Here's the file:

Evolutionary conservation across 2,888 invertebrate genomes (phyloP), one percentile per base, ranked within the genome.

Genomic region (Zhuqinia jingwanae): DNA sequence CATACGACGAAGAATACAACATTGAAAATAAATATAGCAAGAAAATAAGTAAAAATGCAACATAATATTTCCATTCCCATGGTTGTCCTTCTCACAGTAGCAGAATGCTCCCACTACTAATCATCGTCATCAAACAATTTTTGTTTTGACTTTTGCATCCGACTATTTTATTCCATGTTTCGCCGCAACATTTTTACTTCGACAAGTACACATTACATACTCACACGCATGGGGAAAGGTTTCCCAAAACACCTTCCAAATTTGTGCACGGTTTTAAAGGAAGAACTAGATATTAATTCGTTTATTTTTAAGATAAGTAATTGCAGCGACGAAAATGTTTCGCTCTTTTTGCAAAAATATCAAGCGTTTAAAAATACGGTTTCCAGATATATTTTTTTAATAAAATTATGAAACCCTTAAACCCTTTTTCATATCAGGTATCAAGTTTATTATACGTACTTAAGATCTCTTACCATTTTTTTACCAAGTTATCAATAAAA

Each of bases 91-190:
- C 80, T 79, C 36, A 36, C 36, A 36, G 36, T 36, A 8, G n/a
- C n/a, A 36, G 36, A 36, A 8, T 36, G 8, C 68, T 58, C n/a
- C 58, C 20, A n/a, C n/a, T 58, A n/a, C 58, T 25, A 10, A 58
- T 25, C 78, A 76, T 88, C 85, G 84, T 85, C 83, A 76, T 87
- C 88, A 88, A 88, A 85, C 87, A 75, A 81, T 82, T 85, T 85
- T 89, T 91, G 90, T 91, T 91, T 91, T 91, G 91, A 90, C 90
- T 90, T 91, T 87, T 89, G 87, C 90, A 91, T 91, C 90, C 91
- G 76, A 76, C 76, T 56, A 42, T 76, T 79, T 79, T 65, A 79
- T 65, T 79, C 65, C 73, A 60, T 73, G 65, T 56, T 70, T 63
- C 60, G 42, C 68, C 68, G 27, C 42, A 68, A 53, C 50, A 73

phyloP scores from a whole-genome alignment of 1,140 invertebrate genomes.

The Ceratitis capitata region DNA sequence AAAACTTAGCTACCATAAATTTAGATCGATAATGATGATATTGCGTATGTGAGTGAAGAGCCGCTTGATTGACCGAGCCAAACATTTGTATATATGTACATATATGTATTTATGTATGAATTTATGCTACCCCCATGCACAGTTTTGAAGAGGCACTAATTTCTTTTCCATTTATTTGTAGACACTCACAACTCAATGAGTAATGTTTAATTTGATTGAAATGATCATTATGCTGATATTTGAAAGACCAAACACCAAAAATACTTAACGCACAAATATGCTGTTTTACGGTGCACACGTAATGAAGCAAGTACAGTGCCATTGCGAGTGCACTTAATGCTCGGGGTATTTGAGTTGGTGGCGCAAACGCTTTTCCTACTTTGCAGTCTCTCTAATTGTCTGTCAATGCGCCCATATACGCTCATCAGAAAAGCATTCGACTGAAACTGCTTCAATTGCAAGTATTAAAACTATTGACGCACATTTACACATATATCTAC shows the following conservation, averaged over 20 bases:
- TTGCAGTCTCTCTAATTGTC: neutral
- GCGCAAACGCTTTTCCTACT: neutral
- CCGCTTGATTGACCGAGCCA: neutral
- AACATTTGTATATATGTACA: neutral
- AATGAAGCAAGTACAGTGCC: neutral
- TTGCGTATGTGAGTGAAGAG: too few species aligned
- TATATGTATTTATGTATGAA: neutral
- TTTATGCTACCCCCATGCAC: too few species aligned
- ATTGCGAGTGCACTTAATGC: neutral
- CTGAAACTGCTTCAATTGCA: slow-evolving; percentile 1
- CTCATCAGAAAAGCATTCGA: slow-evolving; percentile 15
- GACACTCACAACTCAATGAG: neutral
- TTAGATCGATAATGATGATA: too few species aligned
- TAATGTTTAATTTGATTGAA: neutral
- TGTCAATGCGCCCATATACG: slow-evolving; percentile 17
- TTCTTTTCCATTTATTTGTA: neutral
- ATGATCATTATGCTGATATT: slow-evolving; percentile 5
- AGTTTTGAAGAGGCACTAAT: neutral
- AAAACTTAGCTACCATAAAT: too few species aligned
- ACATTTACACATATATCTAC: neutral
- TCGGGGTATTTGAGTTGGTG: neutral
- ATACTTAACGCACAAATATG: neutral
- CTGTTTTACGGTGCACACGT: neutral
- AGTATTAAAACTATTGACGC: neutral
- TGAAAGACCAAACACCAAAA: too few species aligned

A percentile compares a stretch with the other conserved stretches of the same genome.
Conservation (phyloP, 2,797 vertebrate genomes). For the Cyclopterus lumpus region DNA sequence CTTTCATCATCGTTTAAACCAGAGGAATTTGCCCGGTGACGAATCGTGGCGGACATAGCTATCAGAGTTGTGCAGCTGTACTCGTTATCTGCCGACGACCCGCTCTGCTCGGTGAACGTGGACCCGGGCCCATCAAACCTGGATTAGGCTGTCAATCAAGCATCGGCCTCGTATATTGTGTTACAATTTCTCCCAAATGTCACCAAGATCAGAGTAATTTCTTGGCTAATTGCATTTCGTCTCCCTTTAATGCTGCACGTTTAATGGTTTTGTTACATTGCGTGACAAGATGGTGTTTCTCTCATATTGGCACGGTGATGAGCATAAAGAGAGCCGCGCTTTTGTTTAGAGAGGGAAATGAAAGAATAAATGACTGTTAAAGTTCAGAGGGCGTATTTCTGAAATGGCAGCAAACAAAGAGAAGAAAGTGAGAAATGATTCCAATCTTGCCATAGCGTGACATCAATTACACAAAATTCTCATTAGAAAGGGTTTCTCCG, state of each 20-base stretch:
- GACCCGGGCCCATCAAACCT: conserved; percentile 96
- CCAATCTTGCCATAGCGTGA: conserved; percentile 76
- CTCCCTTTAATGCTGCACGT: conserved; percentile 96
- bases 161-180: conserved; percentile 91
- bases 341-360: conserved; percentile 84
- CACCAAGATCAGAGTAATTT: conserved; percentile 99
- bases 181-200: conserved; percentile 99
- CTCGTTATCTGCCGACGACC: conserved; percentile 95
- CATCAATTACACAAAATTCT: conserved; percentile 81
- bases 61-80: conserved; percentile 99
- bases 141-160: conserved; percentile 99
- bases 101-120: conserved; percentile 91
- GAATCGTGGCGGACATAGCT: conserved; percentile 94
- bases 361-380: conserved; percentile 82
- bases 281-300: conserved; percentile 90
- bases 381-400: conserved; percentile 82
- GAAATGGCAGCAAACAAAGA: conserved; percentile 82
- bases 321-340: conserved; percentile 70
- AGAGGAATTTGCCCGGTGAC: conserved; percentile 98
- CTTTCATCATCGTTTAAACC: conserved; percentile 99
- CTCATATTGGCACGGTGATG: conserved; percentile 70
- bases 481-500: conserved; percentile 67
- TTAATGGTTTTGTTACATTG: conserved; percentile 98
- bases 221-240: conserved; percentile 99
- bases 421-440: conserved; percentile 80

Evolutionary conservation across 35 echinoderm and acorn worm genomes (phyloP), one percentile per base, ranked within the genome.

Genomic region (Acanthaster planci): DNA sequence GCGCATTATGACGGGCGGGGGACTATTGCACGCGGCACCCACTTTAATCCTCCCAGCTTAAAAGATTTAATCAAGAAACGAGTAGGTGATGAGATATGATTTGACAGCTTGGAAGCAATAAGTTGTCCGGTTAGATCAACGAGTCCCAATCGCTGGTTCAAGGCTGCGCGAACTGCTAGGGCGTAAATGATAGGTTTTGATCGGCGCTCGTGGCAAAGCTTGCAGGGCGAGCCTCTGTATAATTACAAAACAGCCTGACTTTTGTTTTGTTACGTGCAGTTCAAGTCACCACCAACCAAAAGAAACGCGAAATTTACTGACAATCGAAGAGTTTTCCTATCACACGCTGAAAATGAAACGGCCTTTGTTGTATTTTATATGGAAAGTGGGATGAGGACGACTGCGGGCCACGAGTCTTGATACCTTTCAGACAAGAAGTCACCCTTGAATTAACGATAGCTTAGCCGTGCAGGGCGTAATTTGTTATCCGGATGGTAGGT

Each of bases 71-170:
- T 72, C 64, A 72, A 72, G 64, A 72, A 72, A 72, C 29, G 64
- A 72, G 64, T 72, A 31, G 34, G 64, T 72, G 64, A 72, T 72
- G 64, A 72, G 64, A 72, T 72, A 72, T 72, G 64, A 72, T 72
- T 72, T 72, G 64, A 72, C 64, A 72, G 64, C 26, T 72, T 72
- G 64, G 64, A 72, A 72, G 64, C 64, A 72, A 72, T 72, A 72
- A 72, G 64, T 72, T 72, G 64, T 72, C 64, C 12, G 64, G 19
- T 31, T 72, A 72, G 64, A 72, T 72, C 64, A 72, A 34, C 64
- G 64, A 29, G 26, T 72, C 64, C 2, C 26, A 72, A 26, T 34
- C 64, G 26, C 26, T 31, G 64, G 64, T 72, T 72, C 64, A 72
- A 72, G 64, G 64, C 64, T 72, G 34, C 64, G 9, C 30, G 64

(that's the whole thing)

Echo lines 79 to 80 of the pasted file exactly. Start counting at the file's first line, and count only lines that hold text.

- C 64, G 26, C 26, T 31, G 64, G 64, T 72, T 72, C 64, A 72
- A 72, G 64, G 64, C 64, T 72, G 34, C 64, G 9, C 30, G 64